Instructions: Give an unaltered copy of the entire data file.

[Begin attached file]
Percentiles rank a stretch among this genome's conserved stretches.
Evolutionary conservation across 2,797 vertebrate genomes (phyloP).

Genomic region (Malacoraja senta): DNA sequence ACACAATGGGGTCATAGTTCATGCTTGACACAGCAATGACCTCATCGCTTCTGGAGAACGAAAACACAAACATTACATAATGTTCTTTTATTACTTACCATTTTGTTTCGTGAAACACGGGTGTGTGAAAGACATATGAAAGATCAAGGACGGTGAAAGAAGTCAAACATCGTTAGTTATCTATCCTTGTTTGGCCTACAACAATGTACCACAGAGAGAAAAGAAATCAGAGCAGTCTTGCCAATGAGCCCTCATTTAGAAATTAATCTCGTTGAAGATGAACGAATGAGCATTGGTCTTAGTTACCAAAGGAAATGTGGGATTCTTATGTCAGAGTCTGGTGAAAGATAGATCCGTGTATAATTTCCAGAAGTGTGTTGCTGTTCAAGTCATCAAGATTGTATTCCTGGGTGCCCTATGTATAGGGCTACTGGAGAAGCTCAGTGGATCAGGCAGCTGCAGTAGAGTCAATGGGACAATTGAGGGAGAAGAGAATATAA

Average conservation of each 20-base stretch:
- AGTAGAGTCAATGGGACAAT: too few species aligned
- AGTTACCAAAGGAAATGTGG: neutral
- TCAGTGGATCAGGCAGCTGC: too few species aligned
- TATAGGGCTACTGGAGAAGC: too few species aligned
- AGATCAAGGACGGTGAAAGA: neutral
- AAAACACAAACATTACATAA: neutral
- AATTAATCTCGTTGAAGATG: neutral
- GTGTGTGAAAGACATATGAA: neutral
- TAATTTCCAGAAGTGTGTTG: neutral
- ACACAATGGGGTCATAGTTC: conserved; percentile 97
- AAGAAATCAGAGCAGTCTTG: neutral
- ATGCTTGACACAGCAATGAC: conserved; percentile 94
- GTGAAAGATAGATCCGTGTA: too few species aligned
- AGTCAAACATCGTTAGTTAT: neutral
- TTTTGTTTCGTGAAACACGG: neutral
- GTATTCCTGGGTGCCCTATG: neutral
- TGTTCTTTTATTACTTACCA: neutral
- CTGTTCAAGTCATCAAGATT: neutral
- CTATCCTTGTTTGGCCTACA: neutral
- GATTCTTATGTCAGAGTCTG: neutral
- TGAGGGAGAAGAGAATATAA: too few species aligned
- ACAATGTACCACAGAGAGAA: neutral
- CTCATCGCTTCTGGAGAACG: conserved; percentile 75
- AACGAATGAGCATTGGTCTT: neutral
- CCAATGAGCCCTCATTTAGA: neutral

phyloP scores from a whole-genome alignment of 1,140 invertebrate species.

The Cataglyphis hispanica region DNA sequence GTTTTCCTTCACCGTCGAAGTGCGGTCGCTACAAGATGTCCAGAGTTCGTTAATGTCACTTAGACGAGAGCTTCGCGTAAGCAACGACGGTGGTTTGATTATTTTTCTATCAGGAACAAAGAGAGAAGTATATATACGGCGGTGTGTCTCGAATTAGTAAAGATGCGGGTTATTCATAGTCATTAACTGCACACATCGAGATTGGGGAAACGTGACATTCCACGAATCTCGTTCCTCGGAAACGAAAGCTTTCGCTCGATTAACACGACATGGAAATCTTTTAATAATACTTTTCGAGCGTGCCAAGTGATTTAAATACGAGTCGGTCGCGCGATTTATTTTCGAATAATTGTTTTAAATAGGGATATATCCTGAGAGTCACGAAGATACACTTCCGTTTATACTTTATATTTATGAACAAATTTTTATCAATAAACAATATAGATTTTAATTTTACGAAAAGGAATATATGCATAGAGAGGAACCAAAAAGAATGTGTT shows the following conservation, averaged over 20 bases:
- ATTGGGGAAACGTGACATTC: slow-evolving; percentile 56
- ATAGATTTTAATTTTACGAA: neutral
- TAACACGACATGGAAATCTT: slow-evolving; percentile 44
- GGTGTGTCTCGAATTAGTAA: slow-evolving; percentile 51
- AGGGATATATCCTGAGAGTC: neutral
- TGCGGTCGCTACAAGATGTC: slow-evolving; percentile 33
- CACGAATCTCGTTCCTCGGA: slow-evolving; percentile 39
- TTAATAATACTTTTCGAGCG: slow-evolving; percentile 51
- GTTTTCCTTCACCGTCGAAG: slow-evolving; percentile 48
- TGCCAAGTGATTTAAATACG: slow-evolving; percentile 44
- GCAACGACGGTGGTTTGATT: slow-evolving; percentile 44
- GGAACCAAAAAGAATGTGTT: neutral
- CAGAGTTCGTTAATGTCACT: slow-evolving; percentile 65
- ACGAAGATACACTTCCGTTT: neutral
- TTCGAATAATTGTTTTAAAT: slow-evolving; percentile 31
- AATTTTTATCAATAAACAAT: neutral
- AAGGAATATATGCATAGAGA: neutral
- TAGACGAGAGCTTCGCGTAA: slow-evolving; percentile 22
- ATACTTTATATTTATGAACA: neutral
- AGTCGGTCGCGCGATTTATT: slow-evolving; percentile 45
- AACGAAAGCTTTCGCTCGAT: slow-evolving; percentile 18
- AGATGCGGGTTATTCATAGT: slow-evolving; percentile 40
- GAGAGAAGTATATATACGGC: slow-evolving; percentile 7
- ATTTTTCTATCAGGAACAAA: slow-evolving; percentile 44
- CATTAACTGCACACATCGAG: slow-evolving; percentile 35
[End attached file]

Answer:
Percentiles rank a stretch among this genome's conserved stretches.
Evolutionary conservation across 2,797 vertebrate genomes (phyloP).

Genomic region (Malacoraja senta): DNA sequence ACACAATGGGGTCATAGTTCATGCTTGACACAGCAATGACCTCATCGCTTCTGGAGAACGAAAACACAAACATTACATAATGTTCTTTTATTACTTACCATTTTGTTTCGTGAAACACGGGTGTGTGAAAGACATATGAAAGATCAAGGACGGTGAAAGAAGTCAAACATCGTTAGTTATCTATCCTTGTTTGGCCTACAACAATGTACCACAGAGAGAAAAGAAATCAGAGCAGTCTTGCCAATGAGCCCTCATTTAGAAATTAATCTCGTTGAAGATGAACGAATGAGCATTGGTCTTAGTTACCAAAGGAAATGTGGGATTCTTATGTCAGAGTCTGGTGAAAGATAGATCCGTGTATAATTTCCAGAAGTGTGTTGCTGTTCAAGTCATCAAGATTGTATTCCTGGGTGCCCTATGTATAGGGCTACTGGAGAAGCTCAGTGGATCAGGCAGCTGCAGTAGAGTCAATGGGACAATTGAGGGAGAAGAGAATATAA

Average conservation of each 20-base stretch:
- AGTAGAGTCAATGGGACAAT: too few species aligned
- AGTTACCAAAGGAAATGTGG: neutral
- TCAGTGGATCAGGCAGCTGC: too few species aligned
- TATAGGGCTACTGGAGAAGC: too few species aligned
- AGATCAAGGACGGTGAAAGA: neutral
- AAAACACAAACATTACATAA: neutral
- AATTAATCTCGTTGAAGATG: neutral
- GTGTGTGAAAGACATATGAA: neutral
- TAATTTCCAGAAGTGTGTTG: neutral
- ACACAATGGGGTCATAGTTC: conserved; percentile 97
- AAGAAATCAGAGCAGTCTTG: neutral
- ATGCTTGACACAGCAATGAC: conserved; percentile 94
- GTGAAAGATAGATCCGTGTA: too few species aligned
- AGTCAAACATCGTTAGTTAT: neutral
- TTTTGTTTCGTGAAACACGG: neutral
- GTATTCCTGGGTGCCCTATG: neutral
- TGTTCTTTTATTACTTACCA: neutral
- CTGTTCAAGTCATCAAGATT: neutral
- CTATCCTTGTTTGGCCTACA: neutral
- GATTCTTATGTCAGAGTCTG: neutral
- TGAGGGAGAAGAGAATATAA: too few species aligned
- ACAATGTACCACAGAGAGAA: neutral
- CTCATCGCTTCTGGAGAACG: conserved; percentile 75
- AACGAATGAGCATTGGTCTT: neutral
- CCAATGAGCCCTCATTTAGA: neutral

phyloP scores from a whole-genome alignment of 1,140 invertebrate species.

The Cataglyphis hispanica region DNA sequence GTTTTCCTTCACCGTCGAAGTGCGGTCGCTACAAGATGTCCAGAGTTCGTTAATGTCACTTAGACGAGAGCTTCGCGTAAGCAACGACGGTGGTTTGATTATTTTTCTATCAGGAACAAAGAGAGAAGTATATATACGGCGGTGTGTCTCGAATTAGTAAAGATGCGGGTTATTCATAGTCATTAACTGCACACATCGAGATTGGGGAAACGTGACATTCCACGAATCTCGTTCCTCGGAAACGAAAGCTTTCGCTCGATTAACACGACATGGAAATCTTTTAATAATACTTTTCGAGCGTGCCAAGTGATTTAAATACGAGTCGGTCGCGCGATTTATTTTCGAATAATTGTTTTAAATAGGGATATATCCTGAGAGTCACGAAGATACACTTCCGTTTATACTTTATATTTATGAACAAATTTTTATCAATAAACAATATAGATTTTAATTTTACGAAAAGGAATATATGCATAGAGAGGAACCAAAAAGAATGTGTT shows the following conservation, averaged over 20 bases:
- ATTGGGGAAACGTGACATTC: slow-evolving; percentile 56
- ATAGATTTTAATTTTACGAA: neutral
- TAACACGACATGGAAATCTT: slow-evolving; percentile 44
- GGTGTGTCTCGAATTAGTAA: slow-evolving; percentile 51
- AGGGATATATCCTGAGAGTC: neutral
- TGCGGTCGCTACAAGATGTC: slow-evolving; percentile 33
- CACGAATCTCGTTCCTCGGA: slow-evolving; percentile 39
- TTAATAATACTTTTCGAGCG: slow-evolving; percentile 51
- GTTTTCCTTCACCGTCGAAG: slow-evolving; percentile 48
- TGCCAAGTGATTTAAATACG: slow-evolving; percentile 44
- GCAACGACGGTGGTTTGATT: slow-evolving; percentile 44
- GGAACCAAAAAGAATGTGTT: neutral
- CAGAGTTCGTTAATGTCACT: slow-evolving; percentile 65
- ACGAAGATACACTTCCGTTT: neutral
- TTCGAATAATTGTTTTAAAT: slow-evolving; percentile 31
- AATTTTTATCAATAAACAAT: neutral
- AAGGAATATATGCATAGAGA: neutral
- TAGACGAGAGCTTCGCGTAA: slow-evolving; percentile 22
- ATACTTTATATTTATGAACA: neutral
- AGTCGGTCGCGCGATTTATT: slow-evolving; percentile 45
- AACGAAAGCTTTCGCTCGAT: slow-evolving; percentile 18
- AGATGCGGGTTATTCATAGT: slow-evolving; percentile 40
- GAGAGAAGTATATATACGGC: slow-evolving; percentile 7
- ATTTTTCTATCAGGAACAAA: slow-evolving; percentile 44
- CATTAACTGCACACATCGAG: slow-evolving; percentile 35